Deer Hunting Changes on the Horizon

Content Image

Deer hunting is not all about antler inches. The smiles on the faces of Jeremy and Kalynn Stephens are proof.

Deer hunting sure has changed. Just 20 years ago, we took to the woods with little more than the hope of seeing and shooting a buck. Not a specific buck identified with motion activated cameras, just a buck that happened to walk within range. There were no “hit lists” of deer we had named. We just went hunting, and if we got one, we weighed it to see how much meat we had harvested.

Today, deer hunting is different. Ego and competition have poisoned one of the purest pursuits on the planet. What was once about gathering nourishment for your body and soul has been manipulated into a quest for chest thumping based only on the size of the rack atop a deer’s head. The value of the experience, the hunt, has been greatly diminished by the value of the outcome.

Unfortunately, I see little hope for returning to our roots. The outdoor media, especially television shows, have created a platform for marketing today’s sad misconception of success. The outdoor media industry has been manipulated by billions of dollars of product promotion, and it’s only becoming worse. Hunting has become NASCAR, meaning sponsors and corporate allegiances take precedence over all else. The observant public follows suit, with delusions of grandeur that they too one day will be standing in victory lane hoisting above their heads a deer rack worthy of public praise and attention as confetti showers down.

The pursuit of large antlers has become so horrendously perverted that those with the financial means can skip the entire hunting process all together. In many states, including Missouri, a captive deer industry exists to cater to those who just want to shoot a “trophy buck.” These properties are surrounded by a high-fence, so the deer have absolutely no chance of escape. You can pick out the one you want to kill from photographs and then go find it in the enclosure and shoot it. Or, in some cases you can wait to see what comes by and choose to shoot a deer based on the cost attributed to the color of the tag hanging from its ear. A small, but very vocal, contingent of people actually believe this is hunting.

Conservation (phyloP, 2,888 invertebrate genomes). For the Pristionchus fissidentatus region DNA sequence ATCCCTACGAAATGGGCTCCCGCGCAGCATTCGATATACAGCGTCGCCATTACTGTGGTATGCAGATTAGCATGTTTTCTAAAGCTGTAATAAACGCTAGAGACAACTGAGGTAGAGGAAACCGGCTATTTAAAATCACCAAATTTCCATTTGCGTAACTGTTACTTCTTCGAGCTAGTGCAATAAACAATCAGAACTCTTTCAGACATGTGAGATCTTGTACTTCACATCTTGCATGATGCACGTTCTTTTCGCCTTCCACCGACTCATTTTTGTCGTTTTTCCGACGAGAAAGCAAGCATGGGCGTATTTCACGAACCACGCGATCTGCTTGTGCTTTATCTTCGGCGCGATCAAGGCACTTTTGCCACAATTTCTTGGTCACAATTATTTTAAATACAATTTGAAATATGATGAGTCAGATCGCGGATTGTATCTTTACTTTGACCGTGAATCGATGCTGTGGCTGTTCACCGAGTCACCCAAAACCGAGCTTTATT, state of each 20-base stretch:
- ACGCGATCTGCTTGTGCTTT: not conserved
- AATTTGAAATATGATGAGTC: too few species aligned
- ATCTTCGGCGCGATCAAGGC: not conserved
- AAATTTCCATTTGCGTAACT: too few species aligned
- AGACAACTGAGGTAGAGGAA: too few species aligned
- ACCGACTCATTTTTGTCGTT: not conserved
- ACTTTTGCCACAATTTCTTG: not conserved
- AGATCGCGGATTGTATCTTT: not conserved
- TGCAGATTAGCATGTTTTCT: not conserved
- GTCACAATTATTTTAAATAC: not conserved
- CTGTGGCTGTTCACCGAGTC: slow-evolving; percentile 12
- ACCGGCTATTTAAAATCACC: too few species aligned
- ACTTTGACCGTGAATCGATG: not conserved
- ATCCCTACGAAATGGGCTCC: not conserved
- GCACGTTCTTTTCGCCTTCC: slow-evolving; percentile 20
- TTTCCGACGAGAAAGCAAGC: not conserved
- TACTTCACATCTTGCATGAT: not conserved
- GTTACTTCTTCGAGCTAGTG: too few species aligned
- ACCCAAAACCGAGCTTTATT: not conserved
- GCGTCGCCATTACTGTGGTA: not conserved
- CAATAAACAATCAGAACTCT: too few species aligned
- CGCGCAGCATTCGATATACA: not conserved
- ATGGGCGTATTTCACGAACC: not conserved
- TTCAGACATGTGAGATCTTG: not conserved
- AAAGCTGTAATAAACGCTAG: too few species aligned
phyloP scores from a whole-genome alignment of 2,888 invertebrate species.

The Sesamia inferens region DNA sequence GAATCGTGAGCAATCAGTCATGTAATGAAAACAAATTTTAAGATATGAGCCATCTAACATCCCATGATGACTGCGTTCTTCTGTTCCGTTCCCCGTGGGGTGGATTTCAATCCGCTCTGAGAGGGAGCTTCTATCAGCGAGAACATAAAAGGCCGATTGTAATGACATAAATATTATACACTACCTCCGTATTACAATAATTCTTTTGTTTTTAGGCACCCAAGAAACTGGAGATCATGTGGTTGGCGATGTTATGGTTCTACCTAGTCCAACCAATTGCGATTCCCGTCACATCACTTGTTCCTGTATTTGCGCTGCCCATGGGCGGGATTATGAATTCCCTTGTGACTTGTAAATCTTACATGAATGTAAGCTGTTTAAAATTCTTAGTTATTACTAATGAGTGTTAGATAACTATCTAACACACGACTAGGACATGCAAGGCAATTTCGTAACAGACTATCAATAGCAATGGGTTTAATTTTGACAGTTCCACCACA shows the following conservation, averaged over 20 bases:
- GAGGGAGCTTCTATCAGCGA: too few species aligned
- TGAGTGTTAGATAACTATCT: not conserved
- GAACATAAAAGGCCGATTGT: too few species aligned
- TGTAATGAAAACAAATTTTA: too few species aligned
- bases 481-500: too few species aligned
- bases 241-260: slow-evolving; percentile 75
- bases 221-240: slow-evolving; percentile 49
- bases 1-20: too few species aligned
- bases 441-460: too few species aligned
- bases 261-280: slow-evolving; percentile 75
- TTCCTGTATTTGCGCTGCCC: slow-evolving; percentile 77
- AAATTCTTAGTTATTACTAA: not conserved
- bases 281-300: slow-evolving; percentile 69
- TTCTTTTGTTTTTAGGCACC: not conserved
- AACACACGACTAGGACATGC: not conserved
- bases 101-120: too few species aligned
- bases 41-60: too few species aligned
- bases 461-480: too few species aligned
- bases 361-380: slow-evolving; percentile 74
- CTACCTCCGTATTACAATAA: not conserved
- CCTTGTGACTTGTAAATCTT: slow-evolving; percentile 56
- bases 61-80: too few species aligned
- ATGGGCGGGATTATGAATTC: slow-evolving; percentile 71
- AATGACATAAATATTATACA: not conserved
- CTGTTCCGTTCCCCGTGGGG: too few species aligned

So now those of us desperately holding on to the heritage of what hunting truly is are losing ground every time we turn around. Product manufactures keep producing tools to further disadvantage our quarry. Politicians are approving lesser rules for deer breeding operations, even though nearly every wildlife biologist in the country warns about the dangers of disease associated with these confined animal operations. And even state agencies are beginning to cave to the cries of the antler-crazed crowd. Our Missouri Department of Conservation included.

This new generation of deer hunters has amassed enough size and strength to begin influencing rules and regulations, and they want some changed here in Missouri. MDC is just doing what they must, which is listening to and acting upon the desires of the citizens the agency serves.

The Missouri Department of Conservation is currently seeking public comment on these proposed rule changes.

For the fall firearms deer season, MDC proposes:

  • Maintaining the current timing of the November portion but reducing the length from 11 days to nine days.
  • Expanding the late youth firearms weekend from two days to three days and having it begin the Friday after Thanksgiving instead of early January.
  • Reducing the length of the antlerless firearms portion from 12 days to three days and beginning it on the first Friday in December.
  • Eliminating the urban zones portion.

For the fall archery deer and turkey season, MDC proposes:

  • Allowing crossbows as a legal method.
  • Reducing the limit of antlered deer during the archery season from two to one.

Personally, I support rule changes that increase the opportunity for recruitment and retention of hunters, and oppose those only rooted in increasing the number of bucks with big antlers. How you feel should be communicated to the MDC. If you care about deer hunting, then attend one of the MDC open houses currently taking place and voice your opinion. If you can’t attend an open house, then submit your thoughts via written letter or email. All the information you need is listed here –

We, as Missourians, are fortunate that the Missouri Department of Conservation employs some of the greatest wildlife biologists in the country. The Department’s mission is to do what is best for the resource, but within the parameters of best managing the resource, the MDC rightfully bends to public desire. Submit your comment and let your voice be heard, or live with the consequences as a member of the silent majority.

See you down trail…

Brandon Butler


Previous Post
Senate Bill 56...


Next Post
Conservation Day...